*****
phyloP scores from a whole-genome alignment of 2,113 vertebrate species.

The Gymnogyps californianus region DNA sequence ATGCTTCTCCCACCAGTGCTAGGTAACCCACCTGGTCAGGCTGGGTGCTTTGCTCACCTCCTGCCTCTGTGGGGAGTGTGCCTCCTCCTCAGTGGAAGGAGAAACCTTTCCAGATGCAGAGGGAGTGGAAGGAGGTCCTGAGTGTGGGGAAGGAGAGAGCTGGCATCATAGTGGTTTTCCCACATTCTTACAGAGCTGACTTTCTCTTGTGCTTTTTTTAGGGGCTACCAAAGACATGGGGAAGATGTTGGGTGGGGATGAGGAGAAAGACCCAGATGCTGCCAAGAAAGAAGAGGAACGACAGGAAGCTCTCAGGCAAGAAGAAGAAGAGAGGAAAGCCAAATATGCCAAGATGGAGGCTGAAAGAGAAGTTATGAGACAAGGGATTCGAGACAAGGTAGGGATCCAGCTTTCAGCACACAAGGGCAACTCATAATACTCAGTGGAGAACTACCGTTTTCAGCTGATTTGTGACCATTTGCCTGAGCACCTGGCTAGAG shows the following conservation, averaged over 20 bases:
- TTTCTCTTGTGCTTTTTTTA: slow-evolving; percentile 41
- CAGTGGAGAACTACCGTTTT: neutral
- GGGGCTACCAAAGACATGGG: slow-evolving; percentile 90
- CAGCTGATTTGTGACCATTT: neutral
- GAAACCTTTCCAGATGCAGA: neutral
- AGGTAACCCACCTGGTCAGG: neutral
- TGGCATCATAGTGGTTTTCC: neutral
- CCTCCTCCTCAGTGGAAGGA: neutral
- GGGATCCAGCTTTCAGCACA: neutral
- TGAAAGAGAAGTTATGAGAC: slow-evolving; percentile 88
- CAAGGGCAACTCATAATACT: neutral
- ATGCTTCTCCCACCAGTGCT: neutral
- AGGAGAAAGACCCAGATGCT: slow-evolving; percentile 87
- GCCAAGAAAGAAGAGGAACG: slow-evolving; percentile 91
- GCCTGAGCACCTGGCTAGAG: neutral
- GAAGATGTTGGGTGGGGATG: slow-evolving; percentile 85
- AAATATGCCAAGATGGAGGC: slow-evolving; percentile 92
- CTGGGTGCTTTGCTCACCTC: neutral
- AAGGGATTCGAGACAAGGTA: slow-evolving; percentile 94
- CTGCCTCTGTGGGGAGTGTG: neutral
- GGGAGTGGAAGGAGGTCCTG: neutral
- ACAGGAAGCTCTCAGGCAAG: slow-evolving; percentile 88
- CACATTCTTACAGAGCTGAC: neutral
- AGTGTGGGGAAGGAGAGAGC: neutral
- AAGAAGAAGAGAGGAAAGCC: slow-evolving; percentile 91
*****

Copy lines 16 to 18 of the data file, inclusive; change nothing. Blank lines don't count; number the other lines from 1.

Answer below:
- GCCAAGAAAGAAGAGGAACG: slow-evolving; percentile 91
- GCCTGAGCACCTGGCTAGAG: neutral
- GAAGATGTTGGGTGGGGATG: slow-evolving; percentile 85